12. Memorandum from Madden and Finucane,
We understand that the Joint Committee on Human
Rights is conducting a short inquiry into the work of the Northern
Ireland Human Rights Commission for the purpose of considering
the operation and effectiveness of the Commission to date, its
functions, powers and resources.
We wish to submit written evidence to the Joint
Committee and our submissions are focused primarily on the Human
Rights Commission's Casework function.
Madden and Finucane are a firm of solicitors
with a significant human rights case-load. By way of illustration
Madden and Finucane is the firm which represented Hugh Jordan
and Gervaise McKerr in their successful applications to the European
Court of Human Rights, cases in which the Human Rights Commission
submitted an amicus brief.
As such we have some experience of working with
the Human Rights Commission, specifically with respect to the
Commission's casework function. We have since the establishment
of the Human Rights Commission applied on behalf of a number of
our clients for funding from the Commission to enable our clients
to pursue human rights cases through the domestic courts. As such
we have experienced the workings of the Commission's Casework
functions and it is on that topic and in light of that experience
that we wish to make brief submissions.
In essence we wish to make submissions on two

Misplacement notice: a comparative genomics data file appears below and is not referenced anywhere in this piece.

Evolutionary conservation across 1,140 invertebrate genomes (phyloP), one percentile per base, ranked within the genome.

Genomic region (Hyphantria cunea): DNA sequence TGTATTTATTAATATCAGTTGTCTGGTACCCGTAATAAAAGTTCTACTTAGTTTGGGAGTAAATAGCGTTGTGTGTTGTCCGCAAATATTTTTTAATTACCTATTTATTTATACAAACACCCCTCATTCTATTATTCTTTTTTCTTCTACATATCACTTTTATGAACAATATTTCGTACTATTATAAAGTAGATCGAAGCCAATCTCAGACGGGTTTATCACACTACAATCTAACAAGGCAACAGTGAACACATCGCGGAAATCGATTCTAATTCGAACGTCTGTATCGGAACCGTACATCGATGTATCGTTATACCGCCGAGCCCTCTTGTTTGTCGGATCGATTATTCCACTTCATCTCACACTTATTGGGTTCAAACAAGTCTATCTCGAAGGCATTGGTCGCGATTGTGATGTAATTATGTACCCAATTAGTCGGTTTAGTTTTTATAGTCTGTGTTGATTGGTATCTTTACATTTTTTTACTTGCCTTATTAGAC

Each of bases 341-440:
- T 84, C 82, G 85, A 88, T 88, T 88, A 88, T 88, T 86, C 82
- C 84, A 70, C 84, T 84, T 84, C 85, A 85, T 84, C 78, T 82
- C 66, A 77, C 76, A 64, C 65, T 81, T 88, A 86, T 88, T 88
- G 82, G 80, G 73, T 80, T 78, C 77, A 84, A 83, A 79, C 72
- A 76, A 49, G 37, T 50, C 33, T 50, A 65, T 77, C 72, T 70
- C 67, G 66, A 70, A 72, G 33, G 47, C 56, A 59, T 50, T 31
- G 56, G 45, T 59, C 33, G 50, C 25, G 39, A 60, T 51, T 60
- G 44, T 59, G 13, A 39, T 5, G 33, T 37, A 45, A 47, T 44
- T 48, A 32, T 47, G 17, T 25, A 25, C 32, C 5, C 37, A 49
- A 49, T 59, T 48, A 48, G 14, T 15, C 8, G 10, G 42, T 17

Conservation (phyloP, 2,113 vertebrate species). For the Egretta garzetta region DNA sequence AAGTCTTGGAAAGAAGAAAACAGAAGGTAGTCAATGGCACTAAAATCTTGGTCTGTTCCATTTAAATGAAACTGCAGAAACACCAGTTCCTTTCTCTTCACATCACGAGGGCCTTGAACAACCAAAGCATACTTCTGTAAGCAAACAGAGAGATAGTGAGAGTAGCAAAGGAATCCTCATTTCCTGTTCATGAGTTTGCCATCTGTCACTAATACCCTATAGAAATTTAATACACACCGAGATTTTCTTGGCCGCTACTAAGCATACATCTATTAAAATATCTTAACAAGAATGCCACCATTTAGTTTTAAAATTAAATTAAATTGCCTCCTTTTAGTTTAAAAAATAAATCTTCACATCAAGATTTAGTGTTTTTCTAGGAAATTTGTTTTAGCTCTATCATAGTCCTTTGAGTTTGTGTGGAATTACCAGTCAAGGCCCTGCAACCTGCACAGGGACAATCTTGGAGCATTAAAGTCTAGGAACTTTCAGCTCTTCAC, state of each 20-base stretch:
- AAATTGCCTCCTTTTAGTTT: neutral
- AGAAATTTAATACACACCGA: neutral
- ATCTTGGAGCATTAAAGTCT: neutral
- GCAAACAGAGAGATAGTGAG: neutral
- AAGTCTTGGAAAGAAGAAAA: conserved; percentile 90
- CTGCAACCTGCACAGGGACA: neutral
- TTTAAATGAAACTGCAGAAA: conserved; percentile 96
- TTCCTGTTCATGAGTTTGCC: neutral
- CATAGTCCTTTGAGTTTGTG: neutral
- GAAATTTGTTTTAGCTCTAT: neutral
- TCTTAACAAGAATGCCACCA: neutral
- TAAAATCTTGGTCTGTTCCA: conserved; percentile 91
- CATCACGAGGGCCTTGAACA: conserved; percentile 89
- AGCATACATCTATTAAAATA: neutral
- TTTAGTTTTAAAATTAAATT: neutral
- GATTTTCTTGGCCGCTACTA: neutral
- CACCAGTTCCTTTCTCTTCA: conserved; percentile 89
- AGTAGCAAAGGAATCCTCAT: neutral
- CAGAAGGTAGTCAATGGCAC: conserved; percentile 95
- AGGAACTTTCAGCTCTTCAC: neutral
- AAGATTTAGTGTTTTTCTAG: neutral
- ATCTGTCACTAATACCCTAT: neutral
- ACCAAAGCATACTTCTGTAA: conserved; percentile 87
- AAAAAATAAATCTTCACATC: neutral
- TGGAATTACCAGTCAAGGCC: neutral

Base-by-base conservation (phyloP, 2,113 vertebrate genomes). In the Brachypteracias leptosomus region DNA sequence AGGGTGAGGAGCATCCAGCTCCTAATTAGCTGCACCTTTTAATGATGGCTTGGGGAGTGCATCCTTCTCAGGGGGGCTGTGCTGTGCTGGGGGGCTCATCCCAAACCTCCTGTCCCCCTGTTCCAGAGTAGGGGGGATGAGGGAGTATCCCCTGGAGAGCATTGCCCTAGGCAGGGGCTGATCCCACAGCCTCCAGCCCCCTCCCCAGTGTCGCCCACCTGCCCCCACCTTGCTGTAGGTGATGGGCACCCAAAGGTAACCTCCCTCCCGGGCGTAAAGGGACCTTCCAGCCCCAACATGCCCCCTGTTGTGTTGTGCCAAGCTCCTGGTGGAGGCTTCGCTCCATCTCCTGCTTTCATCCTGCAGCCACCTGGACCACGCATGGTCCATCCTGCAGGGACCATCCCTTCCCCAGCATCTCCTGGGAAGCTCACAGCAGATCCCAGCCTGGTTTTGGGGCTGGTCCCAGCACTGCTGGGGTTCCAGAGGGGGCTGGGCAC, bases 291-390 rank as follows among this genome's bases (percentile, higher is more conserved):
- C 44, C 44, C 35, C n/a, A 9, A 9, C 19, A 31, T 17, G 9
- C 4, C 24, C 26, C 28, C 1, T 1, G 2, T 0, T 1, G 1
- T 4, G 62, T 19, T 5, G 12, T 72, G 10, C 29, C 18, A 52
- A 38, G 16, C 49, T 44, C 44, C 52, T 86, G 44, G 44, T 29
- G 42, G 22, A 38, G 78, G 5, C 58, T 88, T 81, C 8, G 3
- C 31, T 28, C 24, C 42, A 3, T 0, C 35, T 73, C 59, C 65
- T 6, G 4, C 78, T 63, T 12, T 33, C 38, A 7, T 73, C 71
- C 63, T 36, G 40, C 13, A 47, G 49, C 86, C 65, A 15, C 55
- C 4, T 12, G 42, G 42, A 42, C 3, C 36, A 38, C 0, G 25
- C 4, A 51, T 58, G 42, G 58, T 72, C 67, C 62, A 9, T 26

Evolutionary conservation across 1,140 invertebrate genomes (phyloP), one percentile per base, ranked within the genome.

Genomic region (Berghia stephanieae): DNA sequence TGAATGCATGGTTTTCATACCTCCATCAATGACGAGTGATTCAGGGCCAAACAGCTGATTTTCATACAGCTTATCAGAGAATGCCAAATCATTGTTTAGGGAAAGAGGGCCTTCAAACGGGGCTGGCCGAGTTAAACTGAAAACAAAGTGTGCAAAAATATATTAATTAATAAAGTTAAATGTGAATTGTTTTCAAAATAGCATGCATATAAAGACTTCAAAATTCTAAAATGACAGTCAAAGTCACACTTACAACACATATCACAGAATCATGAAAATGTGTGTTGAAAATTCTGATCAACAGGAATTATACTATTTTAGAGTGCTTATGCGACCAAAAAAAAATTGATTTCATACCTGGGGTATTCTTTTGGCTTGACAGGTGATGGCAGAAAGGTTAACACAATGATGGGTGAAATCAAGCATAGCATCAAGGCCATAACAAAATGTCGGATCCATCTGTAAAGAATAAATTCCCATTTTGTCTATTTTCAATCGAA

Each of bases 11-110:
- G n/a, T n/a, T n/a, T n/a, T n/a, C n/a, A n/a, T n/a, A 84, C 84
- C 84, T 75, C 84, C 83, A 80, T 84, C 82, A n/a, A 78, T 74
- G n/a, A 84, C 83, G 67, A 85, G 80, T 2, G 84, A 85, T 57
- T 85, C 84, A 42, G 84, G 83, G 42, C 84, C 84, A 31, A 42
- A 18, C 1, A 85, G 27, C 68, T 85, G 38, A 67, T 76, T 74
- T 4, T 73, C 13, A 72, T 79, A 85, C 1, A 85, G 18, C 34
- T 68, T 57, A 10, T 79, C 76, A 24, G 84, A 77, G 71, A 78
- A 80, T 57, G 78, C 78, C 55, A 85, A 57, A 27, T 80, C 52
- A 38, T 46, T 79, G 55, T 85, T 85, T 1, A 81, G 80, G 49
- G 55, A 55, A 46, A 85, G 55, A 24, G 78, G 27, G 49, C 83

issues which we shall develop more fully below
(i) The conduct of the Commission and in
particular the Chief Commissioner in relation to his conduct with
respect to one case in which we received funding. The case of
E v Chief Constable and Secretary of State (The Holy Cross
(ii) The failure of the Commission to agree
a Protocol with the Legal Aid Department in relation to the funding
of cases and the difficulties which this poses for practitioners
and their clients.
E v Chief Constable and the Secretary of State
We represent an anonymised Applicant, identified
as E who is the parent of a child who attended Holy Cross Primary
School in the Ardoyne area of Belfast in 2001. As members of the
Committee may recollect, in September 2001 Loyalist protestors
sought to prevent Catholic primary school children from travelling
up a section of the Ardoyne Road to the Holy Cross School. The
Loyalist protests were extremely violent, on one occasion a blast
bomb was thrown at children walking to school, these protests
continued over a period of months. During that period children
and their parents were subjected to assaults, threats and vile
sectarian and sexist abuse. Our client is currently in the process
of judicially reviewing decisions of the Chief Constable of the
Royal Ulster Constabulary (now the Police Service Northern Ireland)
and the Secretary of State for Northern Ireland. The judicial
review amounts in essence to a challenge to the failures in the
policing and security operation conducted by the RUC in terms
of how they failed to: adequately protect and vindicate the rights
of the school children subjected daily to inhuman and degrading
treatment as they walked to school; and, failed to take all necessary
steps to secure the effective implementation of the criminal law
and to secure the prevention, suppression and punishment of breaches.
Copies of the pleadings can be provided to the Joint Committee
if it is felt that it would be of assistance.
In order to pursue her application for judicial
review, the Applicant applied to the Human Rights Commission for
funding and this application was acceded to. These proceedings
have generated an extensive volume of evidence in the form of
affidavits. Of particular relevance a number of Human Rights Commissioners
have sworn affidavits which have been lodged by the Applicant.